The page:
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Throughout their childhoods, Charlie Chaplin and his older brother lived in extreme poverty with their mother in cockney London. They were in and out of workhouses and schools for the destitute, and their mother was in and out of asylums for the insane. Chaplin idolized his mother.
There is no doubt that she met Mr Chaplin when he found lodgings with the Hill family in Brandon Street, Walworth; she was nineteen years old, and already pregnant, but the baby was not Chaplin’s. The child, Sydney, was said by Hannah herself to be the result of an elopement to South Africa with a rich bookmaker named Sydney Hawkes. Whatever the truth of the matter Charles Chaplin married her in June 1885, and gave the infant his surname. He also gave Hannah’s second son his surname. This child bore his first name, too, but he walked out on Hannah a year after the birth. It must be suspected that the fault was her infidelity. He may have guessed, or suspected, that the infant son was not his. Chaplin later confessed that his mother had enjoyed many affairs; it is also more likely than not that, in moments of distress and poverty, she took to the streets. In My Autobiography Chaplin states that ‘to gauge the morals of our family by commonplace standards would be as erroneous as putting a thermometer in boiling water’. In his subsequent films he is preoccupied by the role of the prostitute.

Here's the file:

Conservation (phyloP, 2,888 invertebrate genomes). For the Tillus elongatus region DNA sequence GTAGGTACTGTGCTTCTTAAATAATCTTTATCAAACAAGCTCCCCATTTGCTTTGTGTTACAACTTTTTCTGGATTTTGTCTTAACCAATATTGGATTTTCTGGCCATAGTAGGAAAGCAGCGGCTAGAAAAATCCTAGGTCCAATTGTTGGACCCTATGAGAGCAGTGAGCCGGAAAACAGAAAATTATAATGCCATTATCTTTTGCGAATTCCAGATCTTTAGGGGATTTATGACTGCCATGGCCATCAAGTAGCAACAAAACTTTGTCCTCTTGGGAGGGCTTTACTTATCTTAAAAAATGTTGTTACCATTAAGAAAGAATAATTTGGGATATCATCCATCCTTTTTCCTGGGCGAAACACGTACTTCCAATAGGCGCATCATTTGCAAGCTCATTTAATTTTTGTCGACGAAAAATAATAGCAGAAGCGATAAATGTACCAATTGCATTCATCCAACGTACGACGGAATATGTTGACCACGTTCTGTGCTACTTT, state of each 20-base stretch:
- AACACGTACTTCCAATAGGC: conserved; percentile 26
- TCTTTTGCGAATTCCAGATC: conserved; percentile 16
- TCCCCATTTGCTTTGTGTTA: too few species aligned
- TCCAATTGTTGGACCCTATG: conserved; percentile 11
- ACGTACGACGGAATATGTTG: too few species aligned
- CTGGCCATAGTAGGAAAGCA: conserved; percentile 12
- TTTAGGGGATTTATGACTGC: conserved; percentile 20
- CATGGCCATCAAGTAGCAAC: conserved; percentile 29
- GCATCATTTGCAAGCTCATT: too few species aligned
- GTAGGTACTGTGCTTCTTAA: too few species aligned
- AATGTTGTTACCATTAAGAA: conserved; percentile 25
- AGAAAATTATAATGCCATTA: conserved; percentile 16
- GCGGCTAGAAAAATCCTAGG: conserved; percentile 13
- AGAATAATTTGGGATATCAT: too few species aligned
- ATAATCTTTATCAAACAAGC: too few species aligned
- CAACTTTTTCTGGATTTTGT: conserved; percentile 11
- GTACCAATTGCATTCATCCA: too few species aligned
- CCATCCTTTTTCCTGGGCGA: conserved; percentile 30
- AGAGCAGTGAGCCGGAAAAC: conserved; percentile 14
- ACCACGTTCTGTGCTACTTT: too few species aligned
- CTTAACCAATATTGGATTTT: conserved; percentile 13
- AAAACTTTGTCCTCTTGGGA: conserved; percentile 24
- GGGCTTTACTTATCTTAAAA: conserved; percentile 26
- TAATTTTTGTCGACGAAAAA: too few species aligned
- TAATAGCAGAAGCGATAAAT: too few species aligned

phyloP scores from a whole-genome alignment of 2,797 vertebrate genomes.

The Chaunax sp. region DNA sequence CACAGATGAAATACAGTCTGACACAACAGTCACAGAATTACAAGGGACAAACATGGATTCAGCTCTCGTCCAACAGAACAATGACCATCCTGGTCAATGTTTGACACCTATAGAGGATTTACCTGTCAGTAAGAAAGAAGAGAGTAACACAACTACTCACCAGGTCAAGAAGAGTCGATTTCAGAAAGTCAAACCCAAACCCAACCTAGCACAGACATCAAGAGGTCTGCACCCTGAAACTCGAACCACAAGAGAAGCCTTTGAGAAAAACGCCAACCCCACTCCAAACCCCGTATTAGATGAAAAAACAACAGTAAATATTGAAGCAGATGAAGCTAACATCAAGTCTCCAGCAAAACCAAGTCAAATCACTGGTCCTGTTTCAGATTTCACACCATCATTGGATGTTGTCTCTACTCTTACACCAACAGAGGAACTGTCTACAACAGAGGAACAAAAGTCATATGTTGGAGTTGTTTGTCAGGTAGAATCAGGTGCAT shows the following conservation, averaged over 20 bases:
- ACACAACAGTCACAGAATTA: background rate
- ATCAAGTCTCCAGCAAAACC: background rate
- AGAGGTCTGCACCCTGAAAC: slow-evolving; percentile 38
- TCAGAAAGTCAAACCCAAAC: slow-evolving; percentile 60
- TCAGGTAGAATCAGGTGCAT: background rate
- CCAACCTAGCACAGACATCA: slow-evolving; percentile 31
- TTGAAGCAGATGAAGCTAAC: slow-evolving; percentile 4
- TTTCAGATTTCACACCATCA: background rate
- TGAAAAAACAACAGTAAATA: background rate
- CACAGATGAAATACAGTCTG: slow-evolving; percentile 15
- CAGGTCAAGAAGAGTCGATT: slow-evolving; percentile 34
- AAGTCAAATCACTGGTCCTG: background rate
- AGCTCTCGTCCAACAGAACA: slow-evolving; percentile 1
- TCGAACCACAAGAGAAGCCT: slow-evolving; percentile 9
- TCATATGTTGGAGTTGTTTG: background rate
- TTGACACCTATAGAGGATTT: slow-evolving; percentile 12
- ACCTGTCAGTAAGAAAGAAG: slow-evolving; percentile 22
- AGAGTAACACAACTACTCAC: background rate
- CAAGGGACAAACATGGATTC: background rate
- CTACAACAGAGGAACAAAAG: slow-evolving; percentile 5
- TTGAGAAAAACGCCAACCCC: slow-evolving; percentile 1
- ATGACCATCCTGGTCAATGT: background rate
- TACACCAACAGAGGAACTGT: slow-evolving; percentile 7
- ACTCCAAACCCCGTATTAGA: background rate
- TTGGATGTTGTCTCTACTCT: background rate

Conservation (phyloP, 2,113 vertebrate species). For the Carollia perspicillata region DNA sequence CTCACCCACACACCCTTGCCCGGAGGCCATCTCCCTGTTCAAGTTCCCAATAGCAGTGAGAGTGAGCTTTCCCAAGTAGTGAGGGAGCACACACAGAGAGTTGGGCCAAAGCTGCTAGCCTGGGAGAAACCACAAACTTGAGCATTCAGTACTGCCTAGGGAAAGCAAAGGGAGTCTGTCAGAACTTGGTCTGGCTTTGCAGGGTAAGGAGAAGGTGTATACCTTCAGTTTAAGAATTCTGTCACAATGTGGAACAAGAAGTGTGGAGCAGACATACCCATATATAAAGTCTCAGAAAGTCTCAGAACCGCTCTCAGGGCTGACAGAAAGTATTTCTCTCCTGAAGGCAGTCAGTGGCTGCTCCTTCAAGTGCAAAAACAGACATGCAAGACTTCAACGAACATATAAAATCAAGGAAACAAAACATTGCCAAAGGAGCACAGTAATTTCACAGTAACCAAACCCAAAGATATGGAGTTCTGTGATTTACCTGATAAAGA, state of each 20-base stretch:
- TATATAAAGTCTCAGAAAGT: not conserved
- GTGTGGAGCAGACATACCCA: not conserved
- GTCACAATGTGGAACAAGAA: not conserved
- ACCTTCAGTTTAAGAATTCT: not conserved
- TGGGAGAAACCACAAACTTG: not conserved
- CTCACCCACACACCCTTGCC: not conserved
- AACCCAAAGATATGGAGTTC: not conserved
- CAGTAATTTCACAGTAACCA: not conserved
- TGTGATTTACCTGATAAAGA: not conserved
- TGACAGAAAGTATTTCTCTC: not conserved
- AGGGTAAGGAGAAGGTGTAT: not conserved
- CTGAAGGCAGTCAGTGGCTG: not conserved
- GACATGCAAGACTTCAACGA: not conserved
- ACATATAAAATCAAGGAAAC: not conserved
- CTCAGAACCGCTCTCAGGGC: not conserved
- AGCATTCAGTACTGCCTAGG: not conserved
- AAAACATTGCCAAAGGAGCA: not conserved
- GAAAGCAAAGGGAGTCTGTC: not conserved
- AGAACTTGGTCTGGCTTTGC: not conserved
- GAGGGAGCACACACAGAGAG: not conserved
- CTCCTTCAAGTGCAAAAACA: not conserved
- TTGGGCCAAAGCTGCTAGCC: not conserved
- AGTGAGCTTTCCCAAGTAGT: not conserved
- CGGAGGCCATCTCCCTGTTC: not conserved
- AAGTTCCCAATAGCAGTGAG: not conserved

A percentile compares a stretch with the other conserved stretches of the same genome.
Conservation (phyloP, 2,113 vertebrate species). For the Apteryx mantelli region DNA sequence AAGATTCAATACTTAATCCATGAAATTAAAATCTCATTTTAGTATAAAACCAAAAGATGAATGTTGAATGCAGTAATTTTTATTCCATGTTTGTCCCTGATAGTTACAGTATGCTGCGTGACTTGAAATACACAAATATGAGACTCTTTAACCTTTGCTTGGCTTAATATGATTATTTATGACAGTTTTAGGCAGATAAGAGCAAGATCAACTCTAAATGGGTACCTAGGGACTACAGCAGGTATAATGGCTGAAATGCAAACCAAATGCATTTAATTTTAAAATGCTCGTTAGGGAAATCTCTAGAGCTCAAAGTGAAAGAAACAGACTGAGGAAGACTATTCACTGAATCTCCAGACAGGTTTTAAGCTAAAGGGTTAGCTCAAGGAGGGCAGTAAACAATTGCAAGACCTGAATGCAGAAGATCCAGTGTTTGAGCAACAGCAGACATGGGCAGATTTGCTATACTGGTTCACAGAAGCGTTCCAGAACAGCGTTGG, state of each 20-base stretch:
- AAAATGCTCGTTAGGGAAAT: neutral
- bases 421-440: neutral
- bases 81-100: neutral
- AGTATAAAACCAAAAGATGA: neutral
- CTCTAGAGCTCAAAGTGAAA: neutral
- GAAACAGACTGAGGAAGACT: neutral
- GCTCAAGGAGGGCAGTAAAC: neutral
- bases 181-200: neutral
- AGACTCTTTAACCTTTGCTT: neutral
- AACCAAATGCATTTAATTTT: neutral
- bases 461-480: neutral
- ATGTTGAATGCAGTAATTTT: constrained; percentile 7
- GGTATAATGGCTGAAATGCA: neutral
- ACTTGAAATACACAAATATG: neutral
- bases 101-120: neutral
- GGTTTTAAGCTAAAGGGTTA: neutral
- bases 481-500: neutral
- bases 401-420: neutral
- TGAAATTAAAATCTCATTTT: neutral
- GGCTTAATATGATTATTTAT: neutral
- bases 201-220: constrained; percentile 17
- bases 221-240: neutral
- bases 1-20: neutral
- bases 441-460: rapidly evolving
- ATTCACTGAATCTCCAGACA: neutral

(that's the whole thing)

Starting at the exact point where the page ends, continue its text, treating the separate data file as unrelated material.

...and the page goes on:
Charlie Chaplin: an egocentric and eccentric genius
By the time Chaplin was 30 years old, he was one of the most famous people in the world. In Peter Ackroyd*‘s biography of Chaplin, full attention is paid to the story of how he became so successful, including detailed (but not oppressively so) looks at his films and the genius and dysfunction and dramas behind their production.
Chaplin was egocentric and eccentric, and this book provides the details, whether he was taking seven or eight showers a day, patrolling the grounds at night with a pistol, or perhaps narrowly cheating death on William Randolph Hearst’s yacht after seducing Hearst’s mistress. His first two marriages were nightmares. He despised his second bride, who was 16 years old and pregnant. After the ceremony he stated that it was “better than the penitentiary” but wouldn’t last, and invited his bride to jump from the train platform and put an end to her misery.
Chaplin didn’t believe talkies would replace silent films, and his career never recovered from the change. Scandals in the 1940s involving communism and womanizing did even more harm to his popularity, and in 1953 he exiled himself from the United States and took up residence at a 35-acre lakeside estate in Switzerland.
more resources related to charlie chaplin
- My Father, Charlie Chaplin
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- The Internet Archive offers a selection of films and film clips by Charlie Chaplin you can watch for free.
- Amazon has a selection of Charlie Chaplin films to buy* or rent.
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